Many new kinds of safety features, such as automatic emergency braking, blind-spot monitoring and lane-departure warning, are being added to new cars as standard or optional equipment. But a new study sponsored by the AAA Foundation for Traffic Safety shows that many vehicle owners who have these features don’t understand them—and could be putting themselves in harm’s way by failing to grasp their functions and limitations.

For instance, nearly half of drivers with vehicles that have blind-spot monitoring (which detects other vehicles that are in a lane to the left or right of the driver’s lane near the rear of the driver’s vehicle) thought the system could do things that it can’t do. These respondents either stated that such systems consistently detect motorcycles, bicycles and pedestrians…or stated that they monitor the roadway directly behind the vehicle. They do not. And only one in five respondents correctly stated that the system is not designed to detect vehicles passing at extremely fast speeds.

Only about two-thirds of drivers whose vehicles are equipped with automatic emergency braking, which can apply brakes automatically if a collision seems imminent, were aware that the system could be rendered useless if their sensors and/or cameras were obscured by dirt, ice or snow. And nearly 30% of drivers with forward collision warning systems incorrectly stated that these systems could automatically apply brakes when the vehicle is too close to the vehicle ahead. (Such systems deliver only a warning signal.)

A lack of understanding about these advanced driver-assistance systems is fostering some unwise, even dangerous driving habits.

One-quarter of those surveyed who have rear cross-traffic alert systems said they feel so confident in this feature that they sometimes, frequently or often do not look behind their vehicles before backing up. This is a gross overreliance on the system, which monitors for slow-moving vehicles approaching behind your vehicle from the right or left as you back up.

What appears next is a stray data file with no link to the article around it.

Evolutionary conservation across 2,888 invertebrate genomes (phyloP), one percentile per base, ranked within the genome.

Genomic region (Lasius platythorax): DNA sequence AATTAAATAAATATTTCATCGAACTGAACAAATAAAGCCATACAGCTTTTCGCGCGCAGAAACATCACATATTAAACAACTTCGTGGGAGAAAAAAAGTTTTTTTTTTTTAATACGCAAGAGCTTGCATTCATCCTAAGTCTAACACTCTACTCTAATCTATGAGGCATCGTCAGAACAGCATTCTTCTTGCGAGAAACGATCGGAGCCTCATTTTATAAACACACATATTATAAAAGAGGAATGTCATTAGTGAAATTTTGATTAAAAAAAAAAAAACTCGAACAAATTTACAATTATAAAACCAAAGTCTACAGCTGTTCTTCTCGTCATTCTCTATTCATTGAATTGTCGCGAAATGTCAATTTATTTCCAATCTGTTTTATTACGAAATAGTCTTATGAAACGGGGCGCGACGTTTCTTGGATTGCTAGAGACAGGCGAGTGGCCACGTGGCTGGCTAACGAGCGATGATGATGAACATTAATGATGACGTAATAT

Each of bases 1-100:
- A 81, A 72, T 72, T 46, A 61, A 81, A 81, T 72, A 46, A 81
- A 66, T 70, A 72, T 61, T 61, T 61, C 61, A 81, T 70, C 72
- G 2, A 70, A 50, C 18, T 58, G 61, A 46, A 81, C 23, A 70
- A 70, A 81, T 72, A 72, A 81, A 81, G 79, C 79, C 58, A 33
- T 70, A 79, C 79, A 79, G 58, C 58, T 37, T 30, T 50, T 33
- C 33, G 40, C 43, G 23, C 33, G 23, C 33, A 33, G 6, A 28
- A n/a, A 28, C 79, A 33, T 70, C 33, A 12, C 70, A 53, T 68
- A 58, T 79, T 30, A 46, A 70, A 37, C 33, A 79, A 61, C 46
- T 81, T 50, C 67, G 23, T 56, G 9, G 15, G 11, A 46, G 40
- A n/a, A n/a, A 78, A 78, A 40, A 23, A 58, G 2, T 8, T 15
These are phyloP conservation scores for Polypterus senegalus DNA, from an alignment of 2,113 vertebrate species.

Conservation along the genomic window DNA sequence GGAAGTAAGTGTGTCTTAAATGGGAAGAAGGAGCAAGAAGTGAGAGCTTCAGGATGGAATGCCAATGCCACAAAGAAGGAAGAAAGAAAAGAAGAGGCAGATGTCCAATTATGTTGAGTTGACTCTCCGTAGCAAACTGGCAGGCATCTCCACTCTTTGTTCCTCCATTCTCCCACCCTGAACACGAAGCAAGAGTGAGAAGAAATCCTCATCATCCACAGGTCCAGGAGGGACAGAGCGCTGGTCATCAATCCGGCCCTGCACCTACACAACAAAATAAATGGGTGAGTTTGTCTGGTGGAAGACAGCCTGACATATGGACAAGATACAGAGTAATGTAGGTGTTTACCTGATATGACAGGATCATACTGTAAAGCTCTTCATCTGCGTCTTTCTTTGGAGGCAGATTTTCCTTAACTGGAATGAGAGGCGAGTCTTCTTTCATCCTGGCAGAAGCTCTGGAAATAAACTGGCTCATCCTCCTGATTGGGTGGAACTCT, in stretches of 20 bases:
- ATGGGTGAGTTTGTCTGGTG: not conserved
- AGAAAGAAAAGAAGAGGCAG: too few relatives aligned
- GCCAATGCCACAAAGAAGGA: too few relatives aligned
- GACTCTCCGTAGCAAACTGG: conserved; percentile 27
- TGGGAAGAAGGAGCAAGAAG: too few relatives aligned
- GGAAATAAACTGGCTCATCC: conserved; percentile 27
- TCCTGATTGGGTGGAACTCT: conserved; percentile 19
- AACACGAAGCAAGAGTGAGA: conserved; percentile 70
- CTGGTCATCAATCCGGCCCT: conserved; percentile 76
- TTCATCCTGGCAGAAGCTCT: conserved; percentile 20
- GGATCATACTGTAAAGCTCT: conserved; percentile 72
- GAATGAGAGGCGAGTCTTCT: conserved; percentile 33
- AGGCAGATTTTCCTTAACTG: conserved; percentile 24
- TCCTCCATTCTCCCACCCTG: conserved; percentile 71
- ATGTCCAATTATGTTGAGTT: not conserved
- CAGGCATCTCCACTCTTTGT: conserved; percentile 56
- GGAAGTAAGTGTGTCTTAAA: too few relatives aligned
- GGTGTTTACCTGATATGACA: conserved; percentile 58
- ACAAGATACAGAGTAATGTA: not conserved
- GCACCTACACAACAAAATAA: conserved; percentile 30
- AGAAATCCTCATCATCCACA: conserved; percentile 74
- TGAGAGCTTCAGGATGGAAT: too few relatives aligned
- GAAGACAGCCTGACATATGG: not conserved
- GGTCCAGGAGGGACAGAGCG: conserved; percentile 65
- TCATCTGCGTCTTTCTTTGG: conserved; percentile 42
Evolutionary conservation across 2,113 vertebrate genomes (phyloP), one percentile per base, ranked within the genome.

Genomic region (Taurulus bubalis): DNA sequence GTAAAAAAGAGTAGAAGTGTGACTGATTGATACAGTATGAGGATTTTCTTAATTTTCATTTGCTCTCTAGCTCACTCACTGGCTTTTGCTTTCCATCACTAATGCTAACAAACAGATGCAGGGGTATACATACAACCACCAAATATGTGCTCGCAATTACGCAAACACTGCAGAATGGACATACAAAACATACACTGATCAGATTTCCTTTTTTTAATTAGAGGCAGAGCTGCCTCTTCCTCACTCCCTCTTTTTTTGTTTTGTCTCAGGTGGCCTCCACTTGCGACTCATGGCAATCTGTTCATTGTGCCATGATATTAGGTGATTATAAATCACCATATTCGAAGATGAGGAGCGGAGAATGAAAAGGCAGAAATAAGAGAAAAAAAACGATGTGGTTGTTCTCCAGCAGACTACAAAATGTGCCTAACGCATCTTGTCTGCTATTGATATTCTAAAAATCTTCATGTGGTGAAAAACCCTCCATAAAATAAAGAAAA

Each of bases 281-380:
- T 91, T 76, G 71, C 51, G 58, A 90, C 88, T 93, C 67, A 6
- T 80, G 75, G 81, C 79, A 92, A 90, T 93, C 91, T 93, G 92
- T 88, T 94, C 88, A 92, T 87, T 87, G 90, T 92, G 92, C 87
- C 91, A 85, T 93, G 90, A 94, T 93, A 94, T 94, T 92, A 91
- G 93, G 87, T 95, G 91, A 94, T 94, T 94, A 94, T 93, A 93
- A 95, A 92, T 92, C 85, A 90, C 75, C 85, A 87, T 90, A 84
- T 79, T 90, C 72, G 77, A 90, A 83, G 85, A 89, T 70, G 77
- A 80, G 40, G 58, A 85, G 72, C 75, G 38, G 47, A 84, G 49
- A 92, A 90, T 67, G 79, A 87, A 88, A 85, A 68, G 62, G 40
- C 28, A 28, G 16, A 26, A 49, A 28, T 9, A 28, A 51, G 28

Of course, even if a driver understands a safety device, it can be useful only if it is functioning. And yet more than 40% of owners with lane-departure assistance said they had deactivated these systems, in most cases because they felt that repeated warnings were annoying.

There’s certainly cause for concern on the nation’s roadways. In 2016, despite the numerous new advanced safety systems in many vehicles, more than 37,400 people were killed in motor vehicle crashes. That represents a 14% increase from 2014, according to the National Highway Traffic Safety Administration.

There is some good news in the potential for the various technologies to reduce the number of crashes if they are understood and used correctly. An earlier study estimated that forward collision warning had the potential to prevent 2.3 million crashes in the US each year…lane departure warning could prevent nearly 500,000…and a combination of blind-spot monitoring and automated emergency braking could prevent 450,000.

Also, new structural designs better enable vehicles to withstand crashes.

So what should you do if your vehicle has any advanced safety features? Probably the biggest favor you could do yourself (and others on the road) is to not assume that you fully understand the functions and limitations of these features. Then—yes—read your owner’s manual. The sections on your safety features will probably explain all you need to know. You can also (or instead) drive over to a dealership and ask for an in-vehicle demonstration, including taking the car for a drive with you, so you get a feel for how the various systems work on the road. And while you’re at it, ask for examples of specific scenarios in which the technologies might not help you avoid an accident.

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